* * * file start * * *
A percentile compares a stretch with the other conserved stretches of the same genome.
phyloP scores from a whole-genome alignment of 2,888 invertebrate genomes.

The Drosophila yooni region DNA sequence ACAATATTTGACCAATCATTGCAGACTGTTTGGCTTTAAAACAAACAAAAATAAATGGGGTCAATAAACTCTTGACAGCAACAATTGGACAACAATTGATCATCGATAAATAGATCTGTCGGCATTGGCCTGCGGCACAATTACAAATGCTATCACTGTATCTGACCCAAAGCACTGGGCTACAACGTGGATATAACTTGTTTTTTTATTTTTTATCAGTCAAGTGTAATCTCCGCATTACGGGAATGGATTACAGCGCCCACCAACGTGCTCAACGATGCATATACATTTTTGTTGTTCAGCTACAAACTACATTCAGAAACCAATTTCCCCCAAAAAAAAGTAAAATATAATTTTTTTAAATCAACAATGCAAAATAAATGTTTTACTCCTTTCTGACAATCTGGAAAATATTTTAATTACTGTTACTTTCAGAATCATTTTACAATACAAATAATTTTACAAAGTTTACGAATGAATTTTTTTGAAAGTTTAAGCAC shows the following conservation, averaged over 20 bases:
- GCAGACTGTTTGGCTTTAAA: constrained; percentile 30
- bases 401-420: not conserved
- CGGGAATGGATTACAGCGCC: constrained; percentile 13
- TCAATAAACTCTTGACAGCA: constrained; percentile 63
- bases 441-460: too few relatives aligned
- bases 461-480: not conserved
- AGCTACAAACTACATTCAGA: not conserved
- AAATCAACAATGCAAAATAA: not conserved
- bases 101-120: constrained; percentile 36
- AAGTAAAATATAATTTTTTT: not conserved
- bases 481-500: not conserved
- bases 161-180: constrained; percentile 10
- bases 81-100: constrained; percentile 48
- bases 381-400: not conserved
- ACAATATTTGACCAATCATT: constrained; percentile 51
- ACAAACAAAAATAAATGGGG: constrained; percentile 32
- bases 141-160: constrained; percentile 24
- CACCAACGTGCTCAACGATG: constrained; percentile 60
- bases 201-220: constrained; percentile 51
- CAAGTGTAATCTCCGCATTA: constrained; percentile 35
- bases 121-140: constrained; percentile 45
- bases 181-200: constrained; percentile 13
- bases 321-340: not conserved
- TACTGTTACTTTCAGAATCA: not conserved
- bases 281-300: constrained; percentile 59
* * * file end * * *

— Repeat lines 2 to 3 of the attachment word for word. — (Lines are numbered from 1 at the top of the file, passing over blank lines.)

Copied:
phyloP scores from a whole-genome alignment of 2,888 invertebrate genomes.

The Drosophila yooni region DNA sequence ACAATATTTGACCAATCATTGCAGACTGTTTGGCTTTAAAACAAACAAAAATAAATGGGGTCAATAAACTCTTGACAGCAACAATTGGACAACAATTGATCATCGATAAATAGATCTGTCGGCATTGGCCTGCGGCACAATTACAAATGCTATCACTGTATCTGACCCAAAGCACTGGGCTACAACGTGGATATAACTTGTTTTTTTATTTTTTATCAGTCAAGTGTAATCTCCGCATTACGGGAATGGATTACAGCGCCCACCAACGTGCTCAACGATGCATATACATTTTTGTTGTTCAGCTACAAACTACATTCAGAAACCAATTTCCCCCAAAAAAAAGTAAAATATAATTTTTTTAAATCAACAATGCAAAATAAATGTTTTACTCCTTTCTGACAATCTGGAAAATATTTTAATTACTGTTACTTTCAGAATCATTTTACAATACAAATAATTTTACAAAGTTTACGAATGAATTTTTTTGAAAGTTTAAGCAC shows the following conservation, averaged over 20 bases: